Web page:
The IC-3SEs demonstrated dynamic prowess in abundance, and they also acquitted themselves very nicely in terms of the scale of the soundstage they portrayed, pushing the soundstage well out into three-dimensional space. "Two Step" from Dave Matthew’s Band Crash CD (RCA 7863-66904-2) features a dense mix of instruments that can sound raucous if the system's resolution is sub-par. The IC3-SE helped define each instrument in space and convey clarity and detail to the mix.

While exhibiting all of these desirable attributes, the interconnects continued to maintain impressive neutrality by stepping politely aside, allowing the music to flow. This, in my opinion, is any cable’s most important function and why I was attracted to the IC-3 initially. If I were to pick nits, I would caution using these cables in an already bright-sounding system, lest they accentuate that tendency even more. For this reason, it is very important to let the cables burn in adequately, as they can sound sharp and brittle before they settle down. To address this issue, you can consider taking advantage of the special burn-in service provided by Audio Art, which costs $12.50.

When compared to Audio Art’s own IC-3, the IC-3SE preserved the essence of the less expensive cable's sonic signature, but the performance of the IC-3SE was in an entirely different league, offering greater frequency extension, superior dynamic ability, and more expansive soundstaging. When compared to the similarly priced Kimber Kable Hero interconnects ($155 per meter pair), the IC-3SE held its own and more. There was definitely greater bass extension and tautness with the IC-3SE, though the Hero seemed more capable in terms of large-scale volume shifts. I preferred the midrange presentation of the IC-3SE, which was richer, while the Hero sounded more laid-back in the treble than the IC-3SE. Detail retrieval with both cables was almost equal, with the IC-3SE presenting a slightly more expansive soundstage. Both cables were fundamentally neutral. The choice of either one of these cables will depend on the system in which they will be used. Within the context of my system, I preferred the IC-3SE.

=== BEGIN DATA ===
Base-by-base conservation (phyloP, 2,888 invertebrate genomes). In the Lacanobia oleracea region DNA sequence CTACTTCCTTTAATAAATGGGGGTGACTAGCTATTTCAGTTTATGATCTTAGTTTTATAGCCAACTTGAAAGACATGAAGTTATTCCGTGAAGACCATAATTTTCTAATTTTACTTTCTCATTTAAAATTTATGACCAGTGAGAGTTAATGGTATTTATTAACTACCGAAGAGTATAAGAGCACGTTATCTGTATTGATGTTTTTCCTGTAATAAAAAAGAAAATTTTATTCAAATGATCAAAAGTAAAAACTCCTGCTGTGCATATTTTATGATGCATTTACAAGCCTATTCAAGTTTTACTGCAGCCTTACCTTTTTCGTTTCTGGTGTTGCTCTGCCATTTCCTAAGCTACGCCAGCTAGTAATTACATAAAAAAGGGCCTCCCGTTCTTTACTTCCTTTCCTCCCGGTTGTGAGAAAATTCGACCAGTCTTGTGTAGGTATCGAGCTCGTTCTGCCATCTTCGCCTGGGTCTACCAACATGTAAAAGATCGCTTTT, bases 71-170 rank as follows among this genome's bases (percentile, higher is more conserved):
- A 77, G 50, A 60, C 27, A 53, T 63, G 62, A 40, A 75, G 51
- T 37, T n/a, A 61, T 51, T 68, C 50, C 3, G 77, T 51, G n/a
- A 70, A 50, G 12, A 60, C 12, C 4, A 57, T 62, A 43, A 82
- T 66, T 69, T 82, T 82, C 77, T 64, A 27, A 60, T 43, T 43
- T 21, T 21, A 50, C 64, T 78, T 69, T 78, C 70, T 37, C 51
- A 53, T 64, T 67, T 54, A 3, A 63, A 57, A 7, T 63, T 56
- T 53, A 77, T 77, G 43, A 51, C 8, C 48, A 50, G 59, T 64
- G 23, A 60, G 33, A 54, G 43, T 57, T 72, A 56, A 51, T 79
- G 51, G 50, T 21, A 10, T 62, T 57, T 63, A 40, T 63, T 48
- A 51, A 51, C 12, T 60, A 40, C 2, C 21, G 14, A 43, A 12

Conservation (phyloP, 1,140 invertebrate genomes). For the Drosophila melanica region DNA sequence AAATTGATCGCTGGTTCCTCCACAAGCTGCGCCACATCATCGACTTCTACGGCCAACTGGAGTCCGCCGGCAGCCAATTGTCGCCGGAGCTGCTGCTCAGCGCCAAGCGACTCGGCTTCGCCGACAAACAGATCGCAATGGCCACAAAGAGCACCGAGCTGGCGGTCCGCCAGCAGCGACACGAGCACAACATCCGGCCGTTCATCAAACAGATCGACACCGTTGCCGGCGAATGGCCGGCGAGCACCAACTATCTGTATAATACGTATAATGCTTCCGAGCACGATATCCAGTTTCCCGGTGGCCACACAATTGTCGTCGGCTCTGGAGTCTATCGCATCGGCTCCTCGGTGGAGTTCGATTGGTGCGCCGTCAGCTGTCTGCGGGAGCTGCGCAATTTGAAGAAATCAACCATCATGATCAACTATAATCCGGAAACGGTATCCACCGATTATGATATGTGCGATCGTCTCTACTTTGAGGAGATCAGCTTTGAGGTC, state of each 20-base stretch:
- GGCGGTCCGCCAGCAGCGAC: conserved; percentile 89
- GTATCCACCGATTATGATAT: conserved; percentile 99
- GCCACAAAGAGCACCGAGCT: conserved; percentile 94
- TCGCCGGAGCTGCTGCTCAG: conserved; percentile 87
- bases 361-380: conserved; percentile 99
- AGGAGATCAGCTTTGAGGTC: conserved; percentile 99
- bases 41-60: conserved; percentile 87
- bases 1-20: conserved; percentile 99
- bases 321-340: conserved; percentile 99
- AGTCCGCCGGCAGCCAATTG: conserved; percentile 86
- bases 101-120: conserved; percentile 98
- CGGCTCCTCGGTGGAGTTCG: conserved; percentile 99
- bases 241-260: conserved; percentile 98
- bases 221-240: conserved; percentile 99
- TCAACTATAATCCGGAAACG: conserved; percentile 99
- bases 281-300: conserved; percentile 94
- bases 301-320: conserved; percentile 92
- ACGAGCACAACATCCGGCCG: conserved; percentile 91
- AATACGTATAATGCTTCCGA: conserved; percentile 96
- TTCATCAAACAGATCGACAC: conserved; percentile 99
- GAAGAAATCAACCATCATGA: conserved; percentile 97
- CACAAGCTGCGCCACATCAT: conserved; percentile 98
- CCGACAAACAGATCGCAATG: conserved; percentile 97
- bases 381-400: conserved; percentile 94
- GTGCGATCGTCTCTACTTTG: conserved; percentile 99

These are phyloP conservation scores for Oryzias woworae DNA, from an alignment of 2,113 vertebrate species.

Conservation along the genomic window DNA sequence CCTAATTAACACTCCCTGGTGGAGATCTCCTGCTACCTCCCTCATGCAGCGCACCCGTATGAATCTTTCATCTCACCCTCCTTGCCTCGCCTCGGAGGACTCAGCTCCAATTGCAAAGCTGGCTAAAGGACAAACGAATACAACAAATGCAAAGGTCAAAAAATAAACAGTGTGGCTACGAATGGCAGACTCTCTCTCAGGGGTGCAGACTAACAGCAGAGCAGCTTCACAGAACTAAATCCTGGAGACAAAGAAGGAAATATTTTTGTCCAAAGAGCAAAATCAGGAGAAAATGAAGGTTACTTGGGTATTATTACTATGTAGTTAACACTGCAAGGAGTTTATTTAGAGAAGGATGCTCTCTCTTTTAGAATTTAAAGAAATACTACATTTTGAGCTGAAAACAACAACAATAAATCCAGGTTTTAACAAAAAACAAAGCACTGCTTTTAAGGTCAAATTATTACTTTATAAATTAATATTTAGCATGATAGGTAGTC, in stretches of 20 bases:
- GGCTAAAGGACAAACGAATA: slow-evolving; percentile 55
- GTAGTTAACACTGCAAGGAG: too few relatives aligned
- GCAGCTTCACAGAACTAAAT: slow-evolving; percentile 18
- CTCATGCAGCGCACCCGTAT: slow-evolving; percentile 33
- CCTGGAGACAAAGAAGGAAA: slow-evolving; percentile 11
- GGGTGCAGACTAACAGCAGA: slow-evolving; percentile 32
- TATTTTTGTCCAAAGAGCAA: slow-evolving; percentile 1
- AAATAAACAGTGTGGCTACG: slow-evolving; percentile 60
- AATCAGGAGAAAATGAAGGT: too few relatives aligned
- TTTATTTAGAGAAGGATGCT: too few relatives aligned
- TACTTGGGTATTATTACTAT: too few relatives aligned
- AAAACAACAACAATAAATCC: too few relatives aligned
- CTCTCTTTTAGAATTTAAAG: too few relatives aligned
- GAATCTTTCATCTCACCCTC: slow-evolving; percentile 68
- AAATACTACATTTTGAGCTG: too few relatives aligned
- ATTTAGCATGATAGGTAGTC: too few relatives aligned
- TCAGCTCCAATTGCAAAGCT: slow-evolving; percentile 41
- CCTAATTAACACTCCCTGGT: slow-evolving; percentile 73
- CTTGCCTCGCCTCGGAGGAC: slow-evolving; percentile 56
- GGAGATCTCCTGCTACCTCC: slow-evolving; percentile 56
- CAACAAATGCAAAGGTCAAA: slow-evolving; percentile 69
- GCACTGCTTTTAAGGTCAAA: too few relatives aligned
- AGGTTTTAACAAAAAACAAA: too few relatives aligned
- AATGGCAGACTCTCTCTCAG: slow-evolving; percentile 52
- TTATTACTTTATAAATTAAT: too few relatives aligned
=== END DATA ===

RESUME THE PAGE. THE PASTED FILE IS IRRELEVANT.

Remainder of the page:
The Audio Art Cable IC-3SE is a first-rate interconnect that will not be out of place in systems costing several thousands of dollars. Its impressive bass extension as well as its detail retrieval along with its ability to flesh out a commanding soundstage while remaining neutral and transparent vault it near the top of the ranks in its price class. In these tough economic times, the IC-3SE's reasonable price and stellar performance make it very easy to recommend.

...Sid Vootla

Audio Art Cable IC-3SE Interconnects
$239 USD per meter pair.
Warranty: One year parts and labor.

Audio Art Cable
4665 Altadena Avenue
San Diego, CA 92115
Phone: (619) 255-6451